A group of local insurance professionals have sponsored a bench in Lincoln to reflect the group and a celebration of up and coming young professionals.
The Lincoln branch of Chartered Insurance Institute held a special memorial event on the University of Lincoln campus on St George’s Day, where the bench was positioned.
The Committee of the institute wanted to mark the Centenary of the Chartered Insurance Institute with a “seat of learning” on the campus.
The insurance group celebrated 100 years since gaining in charter last year. At present, there are 400 members making up the Lincoln branch.
The oak material and position of the seat were chosen to reflect both the vision of the people who laid the first stone of Lincoln Cathedral, plus the strength and longevity that education brings to society.
Lincoln Insurance Institute President, Terence O’Halloran, said: “I dedicate this seat to the future of learning and those who are to be taught.
“The greatest principle of learning has to be the ability to make that learning produce something useful for Society. Learning for learning’s sake achieves little.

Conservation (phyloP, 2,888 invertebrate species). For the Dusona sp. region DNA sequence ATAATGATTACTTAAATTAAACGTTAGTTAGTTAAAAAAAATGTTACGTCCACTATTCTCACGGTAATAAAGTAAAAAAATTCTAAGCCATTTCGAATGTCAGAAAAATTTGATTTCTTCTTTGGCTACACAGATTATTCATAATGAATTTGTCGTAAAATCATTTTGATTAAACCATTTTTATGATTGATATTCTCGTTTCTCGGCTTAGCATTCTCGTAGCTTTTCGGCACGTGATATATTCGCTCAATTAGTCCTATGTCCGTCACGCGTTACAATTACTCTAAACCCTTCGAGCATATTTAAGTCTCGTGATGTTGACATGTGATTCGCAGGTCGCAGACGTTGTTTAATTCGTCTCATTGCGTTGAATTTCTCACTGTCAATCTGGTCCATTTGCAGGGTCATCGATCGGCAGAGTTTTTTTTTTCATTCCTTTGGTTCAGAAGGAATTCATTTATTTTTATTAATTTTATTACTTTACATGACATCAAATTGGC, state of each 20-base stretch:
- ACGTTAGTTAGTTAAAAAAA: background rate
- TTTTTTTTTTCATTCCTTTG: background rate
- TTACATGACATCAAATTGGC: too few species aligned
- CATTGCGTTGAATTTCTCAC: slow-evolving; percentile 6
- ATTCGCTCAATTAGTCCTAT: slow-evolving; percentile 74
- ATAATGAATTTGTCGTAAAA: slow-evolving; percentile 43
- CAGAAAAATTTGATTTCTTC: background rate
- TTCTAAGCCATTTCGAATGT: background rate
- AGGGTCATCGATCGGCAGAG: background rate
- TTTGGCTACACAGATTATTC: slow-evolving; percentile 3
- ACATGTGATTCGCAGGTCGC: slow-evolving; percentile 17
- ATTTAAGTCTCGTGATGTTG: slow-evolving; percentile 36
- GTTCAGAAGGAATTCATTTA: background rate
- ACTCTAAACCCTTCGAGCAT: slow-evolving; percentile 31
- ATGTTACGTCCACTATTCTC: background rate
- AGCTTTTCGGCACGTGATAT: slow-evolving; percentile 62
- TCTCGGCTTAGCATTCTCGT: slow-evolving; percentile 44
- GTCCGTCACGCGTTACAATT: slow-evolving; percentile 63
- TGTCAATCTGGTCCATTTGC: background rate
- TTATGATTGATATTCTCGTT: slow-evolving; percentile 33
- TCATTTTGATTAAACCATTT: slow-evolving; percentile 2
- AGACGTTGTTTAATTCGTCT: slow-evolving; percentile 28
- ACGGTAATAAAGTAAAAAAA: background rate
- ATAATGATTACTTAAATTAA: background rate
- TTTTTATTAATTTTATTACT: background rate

“We are extremely proud to recognise the Institute’s Centenary in this way. It is entirely appropriate to site the bench here to reflect upon 800 years of Cathedral history; the ‘Scorer’ designed modern architecture and the Roman port that is now the Brayford pool.”
Lincoln branch Secretary Jane Burgess said: “We decided to buy an Oak Memorial Bench, which was made for us by Knight’s of Langworth and installed by Lee Overton (L & J Construction) on its hardstanding.
“The oak bench is inscribed “For the next generation of talent”.
“There is a relevance here for not only the students attending the University of Lincoln, but the students who study with the Chartered Insurance Institute in building a better; stronger, more knowledgeable Society, whilst reflecting upon the history of what previous generations have brought to us.”
University of Lincoln Head of Commercial Facilities Richard Merryweather also attended the ceremony, and offered the institute a chance to bury a time capsule on campus.
He said: “When the capsule is ready we hope it will go into the ground near the new Art & Design building.”